Friday, December 16, 2011
an event hosted by the labor federation's president, Richard Trumka. With me were two former PATCO strikers who lost their jobs in 1981, Elliott Simons, who worked then at Baltimore-Washington International Airport, and Jim Morin, who worked at LaGuardia Airport in New York, as well as Ken Moffett, who headed the Federal Mediation and Conciliation Service in 1981, and who hosted the failed negotiations that preceded the controllers' walkout. It was an emotional event for some of those who had been around in 1981. Some PATCO strikers felt cut off from the rest of the labor movement thirty years ago, and for them it
Sunday, December 11, 2011
Wednesday, December 7, 2011
Among the most difficult things that striking air traffic controllers faced in 1981 was the prospect of prosecution for violating the law and leading a work stoppage against the United States government. In the book, I wrote this about the emotions that one controller's family felt in confronting this prospect: "As the clocked ticked down toward the strike vote, many tearful conversations took place in controllers' families. 'Daddy may even have to go to jail,' the wife of one Vermont controller told her children. If he did, they should not 'be ashamed,' she said. Instead, they should 'be very proud of him,' because if that happened it would be 'for a great cause.'"
In reality, of course, the prospect of defying the federal government was frightening, no matter how deeply one believed in the cause. Recently, I received two e-mails from a controller who did defy the government on August 3, 1981, and suffered for it. His name is Tim Berlekamp; he is currently President and CEO of Altec Limited, a consulting company that provides sustainable business solutions. In 1981 he was one of the "Oklahoma City Five," a group of five strikers who were singled out and prosecuted for their actions (such prosecutions happened in a number of cities). His reflections appear below the jump:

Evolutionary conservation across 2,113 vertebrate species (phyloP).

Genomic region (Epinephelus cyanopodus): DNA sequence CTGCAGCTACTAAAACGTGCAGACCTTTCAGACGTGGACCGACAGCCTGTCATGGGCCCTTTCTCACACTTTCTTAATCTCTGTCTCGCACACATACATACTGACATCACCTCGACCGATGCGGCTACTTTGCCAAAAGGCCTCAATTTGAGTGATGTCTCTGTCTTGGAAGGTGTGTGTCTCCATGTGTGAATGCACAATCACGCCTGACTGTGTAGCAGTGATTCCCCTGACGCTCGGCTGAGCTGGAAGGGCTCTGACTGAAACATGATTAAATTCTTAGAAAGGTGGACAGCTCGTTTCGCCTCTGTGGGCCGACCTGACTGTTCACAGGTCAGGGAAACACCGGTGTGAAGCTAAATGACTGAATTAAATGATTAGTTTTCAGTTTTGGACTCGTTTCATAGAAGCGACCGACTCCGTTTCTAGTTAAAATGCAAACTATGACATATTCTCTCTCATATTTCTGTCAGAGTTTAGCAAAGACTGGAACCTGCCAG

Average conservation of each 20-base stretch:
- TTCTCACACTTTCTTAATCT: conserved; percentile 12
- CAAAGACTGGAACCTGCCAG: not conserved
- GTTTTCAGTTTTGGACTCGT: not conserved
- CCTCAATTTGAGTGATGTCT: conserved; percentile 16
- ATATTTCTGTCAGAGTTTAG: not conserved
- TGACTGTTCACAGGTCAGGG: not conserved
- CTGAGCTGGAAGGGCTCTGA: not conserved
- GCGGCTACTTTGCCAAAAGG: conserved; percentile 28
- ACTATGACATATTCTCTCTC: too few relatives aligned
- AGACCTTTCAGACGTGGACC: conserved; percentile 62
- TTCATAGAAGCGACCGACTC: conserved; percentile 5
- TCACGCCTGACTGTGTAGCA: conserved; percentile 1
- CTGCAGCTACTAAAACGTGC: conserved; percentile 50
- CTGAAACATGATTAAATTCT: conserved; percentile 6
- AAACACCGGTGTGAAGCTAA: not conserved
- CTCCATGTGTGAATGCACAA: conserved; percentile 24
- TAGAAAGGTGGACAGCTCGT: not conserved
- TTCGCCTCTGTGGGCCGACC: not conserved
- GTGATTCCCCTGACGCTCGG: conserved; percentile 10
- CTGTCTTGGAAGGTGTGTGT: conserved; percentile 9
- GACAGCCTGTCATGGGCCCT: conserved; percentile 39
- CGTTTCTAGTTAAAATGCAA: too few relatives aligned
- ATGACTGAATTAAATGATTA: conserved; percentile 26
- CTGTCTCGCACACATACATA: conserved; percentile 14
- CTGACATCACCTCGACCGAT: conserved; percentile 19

Saturday, December 3, 2011
This week I received an inspiring note from a former student of mine from back when I taught at SUNY-Geneseo. His name is Lucas Papaelias, and he now makes his living as an actor and musician in New York City. Lucas was moved by my account of the PATCO strike to talk about his own recent experiences during the 2007 strike by Broadway stagehands, members of Local 1 of the International Alliance of Theatrical Stage Employees. He explains why he supported that strike, even though it might have potentially cost him a chance to appear in a high-profile production with stars Kevin Kline and Jennifer Garner. He tells that story, goes on to explain how his other union, Local 802 of the American Federation of Musicians, came to his rescue in another dispute, and reflects on the importance of unions for all workers. Here is what he wrote:
i was unaware of the scope of the '81 PATCO strike.... i think it is an incredible subject matter and a true American story. it is inspiring, and got me to think of my own experiences.
in fall 2007, at the same time the Screen Actors Guild Writers strike was in full-swing, there was also an unprecedented strike conducted by the Local 1 stagehands union, which shut down most of Broadway for several weeks during november. the Actors Equity Association (my union since '00) was in full support of the strike, which affected me directly; i was making my Broadway debut at the time in a production of Cyrano de